Liu Cixin’s Three Body Problem is one of the strangest things I’ve ever read. It’s a sci-fi novel set during the throes of the Cultural Revolution and focuses on a Chinese researcher who makes contact with an alien civilization. It’s the sort of topic that’s been partly written about to death, however! Liu’s book is altogether different because it makes sci-fi truly weird again.
I really don’t want to describe too much of it because it’ll spoil the show but I’m more than happy to spoil the postscript where Liu describes his early fascination with the Dong Fang Hong I, China’s first space satellite, and how he saw it trail across the sky as a child:
…I realized that I had a special talent: scales and existences that far exceeded the bounds of human sensory perception—both macro and micro— and that seemed to be only abstract numbers to others, could take on concrete forms in my mind. I could touch them and feel them, much like others could touch and feel trees and rocks. Even today, when references to the 15-billion-light-year radius of the universe and “strings” many orders of magnitude smaller than quarks have numbed most people, the concepts of a light-year or a nanometer can still produce lively, grand pictures in my mind and arouse in me an ineffable, religious feeling of awe and shock.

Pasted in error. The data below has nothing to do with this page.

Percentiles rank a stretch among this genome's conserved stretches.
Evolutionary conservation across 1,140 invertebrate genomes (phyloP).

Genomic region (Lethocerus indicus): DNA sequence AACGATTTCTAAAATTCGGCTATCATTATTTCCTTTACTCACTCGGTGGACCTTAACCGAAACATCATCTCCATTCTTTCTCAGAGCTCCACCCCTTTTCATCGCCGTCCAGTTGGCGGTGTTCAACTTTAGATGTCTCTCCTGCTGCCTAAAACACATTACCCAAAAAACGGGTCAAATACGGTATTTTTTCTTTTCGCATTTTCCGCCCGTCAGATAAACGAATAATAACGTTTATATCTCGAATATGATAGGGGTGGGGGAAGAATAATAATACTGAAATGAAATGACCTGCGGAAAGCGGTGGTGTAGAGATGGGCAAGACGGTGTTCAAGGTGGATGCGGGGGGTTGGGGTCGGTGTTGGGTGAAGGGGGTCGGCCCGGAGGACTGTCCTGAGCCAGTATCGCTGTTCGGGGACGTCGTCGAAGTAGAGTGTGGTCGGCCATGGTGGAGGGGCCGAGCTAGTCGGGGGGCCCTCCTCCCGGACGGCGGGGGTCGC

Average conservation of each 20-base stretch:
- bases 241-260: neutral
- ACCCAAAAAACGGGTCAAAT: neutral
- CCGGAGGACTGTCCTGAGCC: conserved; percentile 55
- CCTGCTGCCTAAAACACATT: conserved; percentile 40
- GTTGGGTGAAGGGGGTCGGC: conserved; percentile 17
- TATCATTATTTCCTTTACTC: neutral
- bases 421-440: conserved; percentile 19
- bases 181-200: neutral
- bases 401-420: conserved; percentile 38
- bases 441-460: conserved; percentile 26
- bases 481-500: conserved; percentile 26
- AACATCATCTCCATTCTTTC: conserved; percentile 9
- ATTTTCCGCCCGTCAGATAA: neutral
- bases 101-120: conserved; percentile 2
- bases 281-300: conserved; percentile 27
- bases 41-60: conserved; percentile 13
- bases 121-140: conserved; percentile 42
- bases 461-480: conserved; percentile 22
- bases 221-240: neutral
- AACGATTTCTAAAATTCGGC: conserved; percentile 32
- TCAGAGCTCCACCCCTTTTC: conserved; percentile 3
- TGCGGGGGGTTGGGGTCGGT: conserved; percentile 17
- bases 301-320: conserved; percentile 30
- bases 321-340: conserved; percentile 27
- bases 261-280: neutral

There’s so many fascinating scenes in the book that detail potential scientific breakthroughs in how we see the world; from computers that can fit into photons called sophons, to bouncing radio waves off the sun in order to make it flash in the night sky like an extrastellar lighthouse.
If sci-fi stuff is of even the slightest interest to you then I would recommend The Three Body Problem in a heartbeat.